© Don Troiani
A Brief Profile of the Continental Army
© 1999 -- 2008 - John K. Robertson and Bob McDonald
STRUCTURE AND COMPONENTS
© Don Troiani
The organizational model which would be employed for the Continental Army basically replicated that utilized throughout most major European military forces of the mid-18th century, but incorporated certain functional modifications created for potential campaign operations across the enormous expanse extending down the entirety of the eastern seaboard and west to what would become the Illinois territory.
The primary recruiting and “building block” unit was the regiment or battalion, the terms being very close to interchangeable in use. In general, the term “battalion” was more commonly used during the first years of the war, “regiment” becoming dominant by the mid-war period. The typical regiment consisted of between eight and ten companies, the official structure for a significant portion of the war calling for nine companies per regiment.
A brigade, the next progressive unit of organization, was generally composed of between three and five regiments. The brigade was the primary operational or “functioning block” of the army, the regimental composition of many brigades frequently remaining constant for up to three or more years. The brigade became the primary operational unit particularly due to its typical level of manpower. While the theoretic “on paper” strength of a Continental regiment called for approximately 750 officers and men, such numbers were essentially never met and the typical regiment was more commonly capable of fielding only one-half or less of that designated quota. The typical brigade, numbering between approximately 1,200 and 1,750 effectives, therefore, presented a combat unit of particularly flexible tactical size. As a further demonstration of the high priority of state orientation and allegiance, virtually all Continental brigades were composed of regiments of the same state.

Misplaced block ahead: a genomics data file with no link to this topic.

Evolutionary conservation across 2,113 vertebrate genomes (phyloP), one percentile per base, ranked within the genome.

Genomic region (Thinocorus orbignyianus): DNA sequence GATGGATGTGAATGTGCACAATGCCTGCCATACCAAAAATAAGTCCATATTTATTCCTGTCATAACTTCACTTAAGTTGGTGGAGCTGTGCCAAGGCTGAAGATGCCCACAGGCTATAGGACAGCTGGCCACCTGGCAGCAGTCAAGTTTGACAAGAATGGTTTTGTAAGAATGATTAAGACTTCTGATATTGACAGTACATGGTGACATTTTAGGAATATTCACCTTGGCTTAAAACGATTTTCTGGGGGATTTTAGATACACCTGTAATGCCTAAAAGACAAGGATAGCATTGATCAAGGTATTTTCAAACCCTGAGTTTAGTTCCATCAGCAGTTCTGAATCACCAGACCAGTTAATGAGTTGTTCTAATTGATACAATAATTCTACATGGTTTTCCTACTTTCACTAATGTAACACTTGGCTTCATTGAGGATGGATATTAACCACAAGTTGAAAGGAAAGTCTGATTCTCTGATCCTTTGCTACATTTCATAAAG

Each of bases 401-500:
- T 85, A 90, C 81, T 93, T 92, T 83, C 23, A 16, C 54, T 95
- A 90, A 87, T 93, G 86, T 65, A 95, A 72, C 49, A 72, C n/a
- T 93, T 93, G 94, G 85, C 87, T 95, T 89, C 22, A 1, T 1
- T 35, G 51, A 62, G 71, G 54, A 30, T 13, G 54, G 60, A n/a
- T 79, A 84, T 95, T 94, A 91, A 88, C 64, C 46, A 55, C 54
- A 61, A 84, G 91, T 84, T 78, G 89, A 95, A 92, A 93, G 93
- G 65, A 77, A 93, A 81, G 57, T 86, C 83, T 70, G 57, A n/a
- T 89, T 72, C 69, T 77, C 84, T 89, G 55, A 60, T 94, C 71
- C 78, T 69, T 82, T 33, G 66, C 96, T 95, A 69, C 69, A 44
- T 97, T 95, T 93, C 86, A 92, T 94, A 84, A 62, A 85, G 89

The next level of organization “up the ladder” was the division, typically composed of between two and four brigades. Due to varying geographic troop requirements, the capacity for interstate support, and the dependence on a quite limited number of qualified candidates for becoming effective major generals, divisions tended to be less stable in composition than were brigades, and also became of much greater functional significance during periods of major campaign activity.
During certain periods of active campaigning, divisions were at times aggregated into larger units termed wings. Unlike the corps level of the Civil War during the following century, the wing was very much an ad hoc unit, primarily employed during major campaigns and/or in circumstances of extended lines of occupation. Clearly, both these examples illustrate situations in which Washington chose to delegate partial strategic as well as tactical management, and desired effective coordination at an operational tier above the divisional level.
For primarily administrative rather than operational purposes, the Congress established seven departments, extending from Canada to the southern border of Georgia. These, unsurprisingly, varied greatly in size, one department covering all of eastern Canada, while the critically strategic Highlands Department contained only a few counties of northern New Jersey and southern New York. While a department was not truly an operational army “level”, orderly books were kept at and orders, of course, were issued from departmental headquarters. The former books, when containing no “lower” level orders, are provided a specific section of this Index. Likewise, several major forts’ garrisons maintained books applying specifically to those fortifications. Orderly books relating to such garrisons are likewise provided specific Index cataloging.
STRUCTURE & COMPONENTS [This page]
THE SUCCESSIVE "ESTABLISHMENTS"
THE ARMY OF 1775
THE ARMY OF 1776
THE ARMY OF 1777 THROUGH 1780
THE ARMY OF 1781 THROUGH 1782
THE ARMIES OF 1783 AND 1784
THE NEWBURGH CONSPIRACY